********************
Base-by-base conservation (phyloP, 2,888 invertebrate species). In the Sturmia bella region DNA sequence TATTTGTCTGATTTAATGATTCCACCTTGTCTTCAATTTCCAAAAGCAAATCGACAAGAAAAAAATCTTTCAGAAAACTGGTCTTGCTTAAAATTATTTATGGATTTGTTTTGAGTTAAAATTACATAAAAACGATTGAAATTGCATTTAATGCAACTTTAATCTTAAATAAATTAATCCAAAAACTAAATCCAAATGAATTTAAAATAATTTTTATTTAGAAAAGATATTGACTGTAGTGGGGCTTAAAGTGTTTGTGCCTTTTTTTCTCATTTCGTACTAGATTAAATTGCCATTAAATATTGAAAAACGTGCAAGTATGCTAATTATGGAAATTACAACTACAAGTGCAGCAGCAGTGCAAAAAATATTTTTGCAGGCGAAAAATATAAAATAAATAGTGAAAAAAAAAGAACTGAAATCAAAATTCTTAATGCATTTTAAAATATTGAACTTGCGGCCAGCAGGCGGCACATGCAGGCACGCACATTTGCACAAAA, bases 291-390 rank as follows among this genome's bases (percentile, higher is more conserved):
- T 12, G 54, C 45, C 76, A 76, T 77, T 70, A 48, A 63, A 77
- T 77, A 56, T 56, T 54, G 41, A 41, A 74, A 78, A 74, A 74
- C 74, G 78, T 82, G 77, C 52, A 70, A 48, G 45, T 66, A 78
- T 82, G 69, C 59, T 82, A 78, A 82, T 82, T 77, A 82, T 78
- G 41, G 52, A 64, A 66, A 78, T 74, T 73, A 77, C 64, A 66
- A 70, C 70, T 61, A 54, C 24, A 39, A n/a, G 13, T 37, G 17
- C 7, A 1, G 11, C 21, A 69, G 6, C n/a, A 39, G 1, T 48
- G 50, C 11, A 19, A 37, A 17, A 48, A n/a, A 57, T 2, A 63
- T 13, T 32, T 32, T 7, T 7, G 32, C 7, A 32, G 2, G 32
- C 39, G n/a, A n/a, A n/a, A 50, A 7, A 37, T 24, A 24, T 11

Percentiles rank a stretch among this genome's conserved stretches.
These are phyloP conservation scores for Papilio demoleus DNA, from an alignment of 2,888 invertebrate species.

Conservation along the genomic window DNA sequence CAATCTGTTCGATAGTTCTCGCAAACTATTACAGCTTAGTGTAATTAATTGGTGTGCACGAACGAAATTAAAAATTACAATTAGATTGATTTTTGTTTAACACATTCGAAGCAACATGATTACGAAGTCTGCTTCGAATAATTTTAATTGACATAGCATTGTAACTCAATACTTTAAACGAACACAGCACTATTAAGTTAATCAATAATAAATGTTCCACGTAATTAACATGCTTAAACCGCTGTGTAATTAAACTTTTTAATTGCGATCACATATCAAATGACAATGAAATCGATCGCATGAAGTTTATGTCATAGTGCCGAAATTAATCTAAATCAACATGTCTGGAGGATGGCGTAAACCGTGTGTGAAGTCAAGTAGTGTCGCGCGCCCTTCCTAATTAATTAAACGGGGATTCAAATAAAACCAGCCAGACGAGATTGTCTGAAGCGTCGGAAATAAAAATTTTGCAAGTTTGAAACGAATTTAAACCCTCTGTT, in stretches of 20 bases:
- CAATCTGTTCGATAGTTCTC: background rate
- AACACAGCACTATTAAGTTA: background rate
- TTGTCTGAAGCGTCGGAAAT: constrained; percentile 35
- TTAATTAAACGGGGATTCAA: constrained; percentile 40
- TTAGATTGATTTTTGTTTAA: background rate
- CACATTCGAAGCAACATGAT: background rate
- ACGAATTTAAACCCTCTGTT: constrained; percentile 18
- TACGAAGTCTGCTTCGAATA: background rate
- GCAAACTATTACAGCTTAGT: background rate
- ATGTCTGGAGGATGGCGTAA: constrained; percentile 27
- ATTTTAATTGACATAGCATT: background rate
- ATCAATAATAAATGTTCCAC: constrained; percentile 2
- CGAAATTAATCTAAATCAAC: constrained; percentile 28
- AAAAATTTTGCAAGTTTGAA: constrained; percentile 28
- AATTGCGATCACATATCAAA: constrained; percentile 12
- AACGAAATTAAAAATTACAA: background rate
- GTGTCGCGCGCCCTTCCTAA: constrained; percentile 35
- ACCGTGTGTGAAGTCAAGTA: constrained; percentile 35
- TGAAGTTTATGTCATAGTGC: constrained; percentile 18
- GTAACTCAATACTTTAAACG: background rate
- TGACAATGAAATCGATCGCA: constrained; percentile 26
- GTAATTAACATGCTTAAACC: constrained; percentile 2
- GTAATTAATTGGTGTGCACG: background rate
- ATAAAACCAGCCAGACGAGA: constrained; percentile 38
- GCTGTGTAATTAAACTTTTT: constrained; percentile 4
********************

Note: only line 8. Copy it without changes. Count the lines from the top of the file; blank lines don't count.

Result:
- C 7, A 1, G 11, C 21, A 69, G 6, C n/a, A 39, G 1, T 48